"Our coalition includes a variety of health providers and social services agencies that service the Arab, Korean,Polish and Hispanic communities. Everyone's concerned. This effects immigrants across the board."

Undocumented immigrants contacted by The NewStandard chose not to comment, but even Green Card holders and naturalized US citizens of varying ethnic origins are concerned about the proposal.

"If I could be sure the questioning was for medical reasons only, I’d be okay with it," said White Joshua, a business graduate student in Washington, DC, and a naturalized citizen originally from Sudan. "But I’d be worried if they were looking into my background for reasons beyond that."

Bippin Badhe, an IT projects administrator from Mumbai, India, said: "If I had a really critical problem I would go to the hospital, but for a lesser emergency I’d try to fix it on my own to avoid the questioning. Over the past few years, immigrants face so much mental pressure from fear of deportation. Even though I have a Green Card, I’d be offended and worried if [healthcare workers] started asking me about my visa status."

According to CMS, collecting this information will help assess the cost of emergency care for undocumented aliens. In May, Congress’ Government Accountability Office issued a report, which asserted there was a "lack of reliable data on this patient population," and that "the lack of proven methods to estimate their numbers make it difficult to determine the extent to which hospitals treat undocumented aliens and the costs of their care."

CMS spokesperson Mary Kahn said the money was set aside to "help compensate hospitals and healthcare providers for the tremendous financial burden on them in providing emergency healthcare services toward illegal aliens."

The federal government would distribute this money over a period of four years, with the largest amounts going to states most heavily populated with undocumented immigrants.

But according to Lessard of the National Immigration Law Center, undocumented immigrants compose a minority of uninsured emergency patients.

"There’s an exaggerated sense of the burden on healthcare providers from undocumented aliens," she said. "They are actually pretty small figures, though people are always trying to prove otherwise."

The US-Mexico Border Counties Coalition, an advocacy group made up of representatives of county governments, issued a report in 2002, showing that in border counties where there are large groups of undocumented aliens only 25 percent of the uncompensated costs for hospitals resulted from emergency medical treatment provided to undocumented immigrants.

In addition to fears about immigrants avoiding emergency care, healthcare officials are concerned about the task of collecting the information.

J. Brian Hancock, President of the American College of Emergency Physicians (ACEP) said that requiring hospital workers to fill out the questionnaires "will place a burdensome task on emergency department personnel." ACEP is a Dallas-based organization with 53 chapters, representing more than 22,000 emergency physicians nationwide.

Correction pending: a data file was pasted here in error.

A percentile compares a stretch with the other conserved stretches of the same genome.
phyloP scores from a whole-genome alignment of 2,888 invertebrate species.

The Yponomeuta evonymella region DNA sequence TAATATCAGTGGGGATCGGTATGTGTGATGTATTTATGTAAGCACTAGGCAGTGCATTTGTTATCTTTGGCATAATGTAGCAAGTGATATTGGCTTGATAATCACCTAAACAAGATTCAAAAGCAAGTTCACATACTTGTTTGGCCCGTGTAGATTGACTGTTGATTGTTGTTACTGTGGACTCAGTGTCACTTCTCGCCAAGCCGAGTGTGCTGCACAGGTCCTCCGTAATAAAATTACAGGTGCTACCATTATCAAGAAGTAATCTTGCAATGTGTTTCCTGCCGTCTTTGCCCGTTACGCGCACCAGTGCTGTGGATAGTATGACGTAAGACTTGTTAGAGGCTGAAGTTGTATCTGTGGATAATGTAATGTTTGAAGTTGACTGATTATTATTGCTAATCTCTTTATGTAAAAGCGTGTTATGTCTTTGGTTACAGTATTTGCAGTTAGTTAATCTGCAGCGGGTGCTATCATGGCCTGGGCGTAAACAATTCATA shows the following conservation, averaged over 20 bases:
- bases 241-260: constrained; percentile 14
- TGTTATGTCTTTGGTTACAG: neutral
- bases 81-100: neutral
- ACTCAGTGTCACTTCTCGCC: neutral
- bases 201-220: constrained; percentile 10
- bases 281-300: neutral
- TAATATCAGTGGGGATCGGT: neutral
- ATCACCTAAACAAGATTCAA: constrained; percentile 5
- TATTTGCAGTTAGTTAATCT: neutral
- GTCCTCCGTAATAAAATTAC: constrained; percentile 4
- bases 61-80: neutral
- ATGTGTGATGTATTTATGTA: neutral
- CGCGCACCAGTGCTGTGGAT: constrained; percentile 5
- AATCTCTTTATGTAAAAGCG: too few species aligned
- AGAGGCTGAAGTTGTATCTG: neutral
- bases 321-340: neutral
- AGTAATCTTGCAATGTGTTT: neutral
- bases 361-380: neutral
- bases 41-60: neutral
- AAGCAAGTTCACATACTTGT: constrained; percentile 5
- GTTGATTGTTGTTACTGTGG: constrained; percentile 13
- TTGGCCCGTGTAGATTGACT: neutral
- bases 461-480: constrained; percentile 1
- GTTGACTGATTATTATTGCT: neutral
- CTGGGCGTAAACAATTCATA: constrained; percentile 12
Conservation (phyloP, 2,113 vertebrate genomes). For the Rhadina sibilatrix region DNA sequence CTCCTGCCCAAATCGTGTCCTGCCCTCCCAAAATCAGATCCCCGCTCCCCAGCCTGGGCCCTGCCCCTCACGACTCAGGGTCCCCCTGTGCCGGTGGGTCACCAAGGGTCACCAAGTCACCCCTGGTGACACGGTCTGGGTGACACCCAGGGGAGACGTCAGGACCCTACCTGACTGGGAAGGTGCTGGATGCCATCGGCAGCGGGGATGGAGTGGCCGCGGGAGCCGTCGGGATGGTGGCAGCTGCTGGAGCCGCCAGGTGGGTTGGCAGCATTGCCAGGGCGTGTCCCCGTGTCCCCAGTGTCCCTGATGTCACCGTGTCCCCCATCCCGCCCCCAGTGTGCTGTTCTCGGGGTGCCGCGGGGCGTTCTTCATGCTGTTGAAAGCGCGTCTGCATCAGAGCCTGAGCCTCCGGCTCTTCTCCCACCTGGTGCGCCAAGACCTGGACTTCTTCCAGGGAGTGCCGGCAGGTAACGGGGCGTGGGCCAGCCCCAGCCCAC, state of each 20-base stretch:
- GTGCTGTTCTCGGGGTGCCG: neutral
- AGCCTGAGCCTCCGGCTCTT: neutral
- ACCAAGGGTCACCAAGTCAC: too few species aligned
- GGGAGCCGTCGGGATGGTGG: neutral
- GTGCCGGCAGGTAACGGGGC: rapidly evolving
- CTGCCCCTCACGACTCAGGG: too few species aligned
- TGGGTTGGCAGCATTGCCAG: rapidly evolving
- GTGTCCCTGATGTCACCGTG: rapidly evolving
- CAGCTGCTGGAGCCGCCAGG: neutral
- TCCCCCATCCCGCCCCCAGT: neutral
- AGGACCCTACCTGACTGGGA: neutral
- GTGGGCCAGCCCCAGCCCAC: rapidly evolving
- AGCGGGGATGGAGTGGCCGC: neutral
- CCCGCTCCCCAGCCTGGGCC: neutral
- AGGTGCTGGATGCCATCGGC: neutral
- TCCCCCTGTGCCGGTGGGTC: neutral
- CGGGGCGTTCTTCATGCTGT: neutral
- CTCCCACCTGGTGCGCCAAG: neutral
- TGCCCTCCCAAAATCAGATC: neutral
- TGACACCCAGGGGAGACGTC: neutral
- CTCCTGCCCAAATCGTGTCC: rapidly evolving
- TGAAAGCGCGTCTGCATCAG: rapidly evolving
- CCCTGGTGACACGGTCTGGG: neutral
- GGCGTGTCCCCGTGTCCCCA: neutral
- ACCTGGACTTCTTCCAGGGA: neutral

Hancock submitted written comments to CMS, in which he said the questionnaire approach appeared "burdensome and impractical," and "may be potentially dangerous to the health of emergency patients, as well as to others in the community, if people avoid care out of fear that information on their immigration status will be used to deport them."

"More alarming," wrote Hancock, "is the risk of individuals...with infectious diseases or pregnancies forgoing timely emergency care."

Both immigrant rights groups and health care providers have suggested alternative methods of determining eligibility for hospitals, recommending that CMS provide advance reimbursement to hospitals based on statistical analysis such as Medicaid data, or going by the number of physician claims. ACEP asks that CMS should also consider imposing some minimum threshold level of uncompensated care for eligible physicians and hospitals.

Rights groups also complained about the review process set up by CMS. Ng’andu of the National Council of La Raza said the proposal’s comment period was too brief. "It was done in a very interesting way," she said. "There was not sufficient public notification. It was not published in the Federal Register."

The proposal states that the "normal 60 and 30 day comment periods will be abbreviated to ensure that the procedural requirements and associated policies are approved by OMB [Office of Budget Management] prior to the statutory implementation date of September 1, 2004."

Speaking for CMS, Kahn said the proposal has received more than 100 responses, which CMS is currently reviewing. "We hope to have final plan by September 1," she said.

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The NewStandard ceased publishing on April 27, 2007.


Saadia Iqbal is a contributing journalist.